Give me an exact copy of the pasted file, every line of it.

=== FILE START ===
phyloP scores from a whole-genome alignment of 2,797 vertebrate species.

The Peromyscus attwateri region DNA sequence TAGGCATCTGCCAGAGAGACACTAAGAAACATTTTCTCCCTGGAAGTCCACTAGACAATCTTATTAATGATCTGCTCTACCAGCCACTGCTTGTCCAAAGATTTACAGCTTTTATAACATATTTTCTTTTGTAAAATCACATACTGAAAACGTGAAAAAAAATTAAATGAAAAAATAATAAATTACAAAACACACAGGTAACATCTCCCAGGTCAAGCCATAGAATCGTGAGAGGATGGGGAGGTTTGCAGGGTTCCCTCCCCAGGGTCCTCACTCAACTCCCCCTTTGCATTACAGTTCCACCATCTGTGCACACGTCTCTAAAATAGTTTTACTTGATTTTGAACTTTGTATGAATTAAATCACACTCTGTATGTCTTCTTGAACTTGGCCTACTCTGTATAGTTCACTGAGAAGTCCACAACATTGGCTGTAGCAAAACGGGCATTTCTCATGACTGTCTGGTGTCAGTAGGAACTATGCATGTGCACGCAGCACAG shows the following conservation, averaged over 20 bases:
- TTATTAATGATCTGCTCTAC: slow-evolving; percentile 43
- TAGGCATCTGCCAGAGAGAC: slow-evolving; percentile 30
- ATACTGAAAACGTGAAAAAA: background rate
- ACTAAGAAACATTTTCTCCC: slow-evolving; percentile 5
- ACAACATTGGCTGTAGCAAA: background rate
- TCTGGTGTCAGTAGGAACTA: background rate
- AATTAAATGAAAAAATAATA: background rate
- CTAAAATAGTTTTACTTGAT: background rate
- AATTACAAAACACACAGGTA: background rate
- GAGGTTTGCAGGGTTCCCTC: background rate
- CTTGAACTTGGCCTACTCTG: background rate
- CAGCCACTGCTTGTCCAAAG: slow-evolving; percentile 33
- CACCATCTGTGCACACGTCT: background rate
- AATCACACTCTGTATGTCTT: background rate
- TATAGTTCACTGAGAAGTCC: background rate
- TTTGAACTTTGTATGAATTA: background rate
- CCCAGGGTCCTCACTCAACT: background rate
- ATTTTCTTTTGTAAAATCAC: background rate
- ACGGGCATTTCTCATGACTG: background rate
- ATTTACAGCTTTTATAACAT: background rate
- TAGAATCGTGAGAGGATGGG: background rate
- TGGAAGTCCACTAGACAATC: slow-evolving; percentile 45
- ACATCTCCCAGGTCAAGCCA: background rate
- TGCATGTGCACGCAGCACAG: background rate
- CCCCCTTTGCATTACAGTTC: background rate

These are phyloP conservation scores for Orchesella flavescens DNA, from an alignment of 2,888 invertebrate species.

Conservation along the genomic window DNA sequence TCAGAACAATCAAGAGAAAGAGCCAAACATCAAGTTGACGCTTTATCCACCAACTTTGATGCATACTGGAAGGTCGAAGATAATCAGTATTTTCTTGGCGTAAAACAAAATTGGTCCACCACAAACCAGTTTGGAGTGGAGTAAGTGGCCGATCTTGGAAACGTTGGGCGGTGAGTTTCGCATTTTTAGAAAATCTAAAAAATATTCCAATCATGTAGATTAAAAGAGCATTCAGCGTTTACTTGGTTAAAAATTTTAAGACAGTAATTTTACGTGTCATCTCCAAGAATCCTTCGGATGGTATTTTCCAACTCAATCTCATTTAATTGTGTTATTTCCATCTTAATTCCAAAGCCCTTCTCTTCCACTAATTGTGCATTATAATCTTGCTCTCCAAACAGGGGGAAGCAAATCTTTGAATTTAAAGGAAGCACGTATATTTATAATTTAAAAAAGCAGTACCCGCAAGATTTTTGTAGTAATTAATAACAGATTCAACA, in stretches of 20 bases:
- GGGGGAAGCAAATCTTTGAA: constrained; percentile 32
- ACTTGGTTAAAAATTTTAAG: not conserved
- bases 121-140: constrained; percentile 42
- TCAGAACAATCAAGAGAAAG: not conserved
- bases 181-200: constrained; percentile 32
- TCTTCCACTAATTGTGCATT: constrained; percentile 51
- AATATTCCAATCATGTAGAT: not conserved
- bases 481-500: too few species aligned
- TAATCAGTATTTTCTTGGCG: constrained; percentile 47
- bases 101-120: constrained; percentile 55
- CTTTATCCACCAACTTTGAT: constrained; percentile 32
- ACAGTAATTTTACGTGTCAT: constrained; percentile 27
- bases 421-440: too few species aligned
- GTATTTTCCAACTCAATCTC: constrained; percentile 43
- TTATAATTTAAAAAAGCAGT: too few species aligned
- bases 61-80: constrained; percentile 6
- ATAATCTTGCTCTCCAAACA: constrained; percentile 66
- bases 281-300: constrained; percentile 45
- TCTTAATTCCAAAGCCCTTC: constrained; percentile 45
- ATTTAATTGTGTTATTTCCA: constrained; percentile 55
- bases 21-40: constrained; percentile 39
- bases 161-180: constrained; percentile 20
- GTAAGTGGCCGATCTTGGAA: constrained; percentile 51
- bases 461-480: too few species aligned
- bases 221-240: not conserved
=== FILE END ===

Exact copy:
phyloP scores from a whole-genome alignment of 2,797 vertebrate species.

The Peromyscus attwateri region DNA sequence TAGGCATCTGCCAGAGAGACACTAAGAAACATTTTCTCCCTGGAAGTCCACTAGACAATCTTATTAATGATCTGCTCTACCAGCCACTGCTTGTCCAAAGATTTACAGCTTTTATAACATATTTTCTTTTGTAAAATCACATACTGAAAACGTGAAAAAAAATTAAATGAAAAAATAATAAATTACAAAACACACAGGTAACATCTCCCAGGTCAAGCCATAGAATCGTGAGAGGATGGGGAGGTTTGCAGGGTTCCCTCCCCAGGGTCCTCACTCAACTCCCCCTTTGCATTACAGTTCCACCATCTGTGCACACGTCTCTAAAATAGTTTTACTTGATTTTGAACTTTGTATGAATTAAATCACACTCTGTATGTCTTCTTGAACTTGGCCTACTCTGTATAGTTCACTGAGAAGTCCACAACATTGGCTGTAGCAAAACGGGCATTTCTCATGACTGTCTGGTGTCAGTAGGAACTATGCATGTGCACGCAGCACAG shows the following conservation, averaged over 20 bases:
- TTATTAATGATCTGCTCTAC: slow-evolving; percentile 43
- TAGGCATCTGCCAGAGAGAC: slow-evolving; percentile 30
- ATACTGAAAACGTGAAAAAA: background rate
- ACTAAGAAACATTTTCTCCC: slow-evolving; percentile 5
- ACAACATTGGCTGTAGCAAA: background rate
- TCTGGTGTCAGTAGGAACTA: background rate
- AATTAAATGAAAAAATAATA: background rate
- CTAAAATAGTTTTACTTGAT: background rate
- AATTACAAAACACACAGGTA: background rate
- GAGGTTTGCAGGGTTCCCTC: background rate
- CTTGAACTTGGCCTACTCTG: background rate
- CAGCCACTGCTTGTCCAAAG: slow-evolving; percentile 33
- CACCATCTGTGCACACGTCT: background rate
- AATCACACTCTGTATGTCTT: background rate
- TATAGTTCACTGAGAAGTCC: background rate
- TTTGAACTTTGTATGAATTA: background rate
- CCCAGGGTCCTCACTCAACT: background rate
- ATTTTCTTTTGTAAAATCAC: background rate
- ACGGGCATTTCTCATGACTG: background rate
- ATTTACAGCTTTTATAACAT: background rate
- TAGAATCGTGAGAGGATGGG: background rate
- TGGAAGTCCACTAGACAATC: slow-evolving; percentile 45
- ACATCTCCCAGGTCAAGCCA: background rate
- TGCATGTGCACGCAGCACAG: background rate
- CCCCCTTTGCATTACAGTTC: background rate

These are phyloP conservation scores for Orchesella flavescens DNA, from an alignment of 2,888 invertebrate species.

Conservation along the genomic window DNA sequence TCAGAACAATCAAGAGAAAGAGCCAAACATCAAGTTGACGCTTTATCCACCAACTTTGATGCATACTGGAAGGTCGAAGATAATCAGTATTTTCTTGGCGTAAAACAAAATTGGTCCACCACAAACCAGTTTGGAGTGGAGTAAGTGGCCGATCTTGGAAACGTTGGGCGGTGAGTTTCGCATTTTTAGAAAATCTAAAAAATATTCCAATCATGTAGATTAAAAGAGCATTCAGCGTTTACTTGGTTAAAAATTTTAAGACAGTAATTTTACGTGTCATCTCCAAGAATCCTTCGGATGGTATTTTCCAACTCAATCTCATTTAATTGTGTTATTTCCATCTTAATTCCAAAGCCCTTCTCTTCCACTAATTGTGCATTATAATCTTGCTCTCCAAACAGGGGGAAGCAAATCTTTGAATTTAAAGGAAGCACGTATATTTATAATTTAAAAAAGCAGTACCCGCAAGATTTTTGTAGTAATTAATAACAGATTCAACA, in stretches of 20 bases:
- GGGGGAAGCAAATCTTTGAA: constrained; percentile 32
- ACTTGGTTAAAAATTTTAAG: not conserved
- bases 121-140: constrained; percentile 42
- TCAGAACAATCAAGAGAAAG: not conserved
- bases 181-200: constrained; percentile 32
- TCTTCCACTAATTGTGCATT: constrained; percentile 51
- AATATTCCAATCATGTAGAT: not conserved
- bases 481-500: too few species aligned
- TAATCAGTATTTTCTTGGCG: constrained; percentile 47
- bases 101-120: constrained; percentile 55
- CTTTATCCACCAACTTTGAT: constrained; percentile 32
- ACAGTAATTTTACGTGTCAT: constrained; percentile 27
- bases 421-440: too few species aligned
- GTATTTTCCAACTCAATCTC: constrained; percentile 43
- TTATAATTTAAAAAAGCAGT: too few species aligned
- bases 61-80: constrained; percentile 6
- ATAATCTTGCTCTCCAAACA: constrained; percentile 66
- bases 281-300: constrained; percentile 45
- TCTTAATTCCAAAGCCCTTC: constrained; percentile 45
- ATTTAATTGTGTTATTTCCA: constrained; percentile 55
- bases 21-40: constrained; percentile 39
- bases 161-180: constrained; percentile 20
- GTAAGTGGCCGATCTTGGAA: constrained; percentile 51
- bases 461-480: too few species aligned
- bases 221-240: not conserved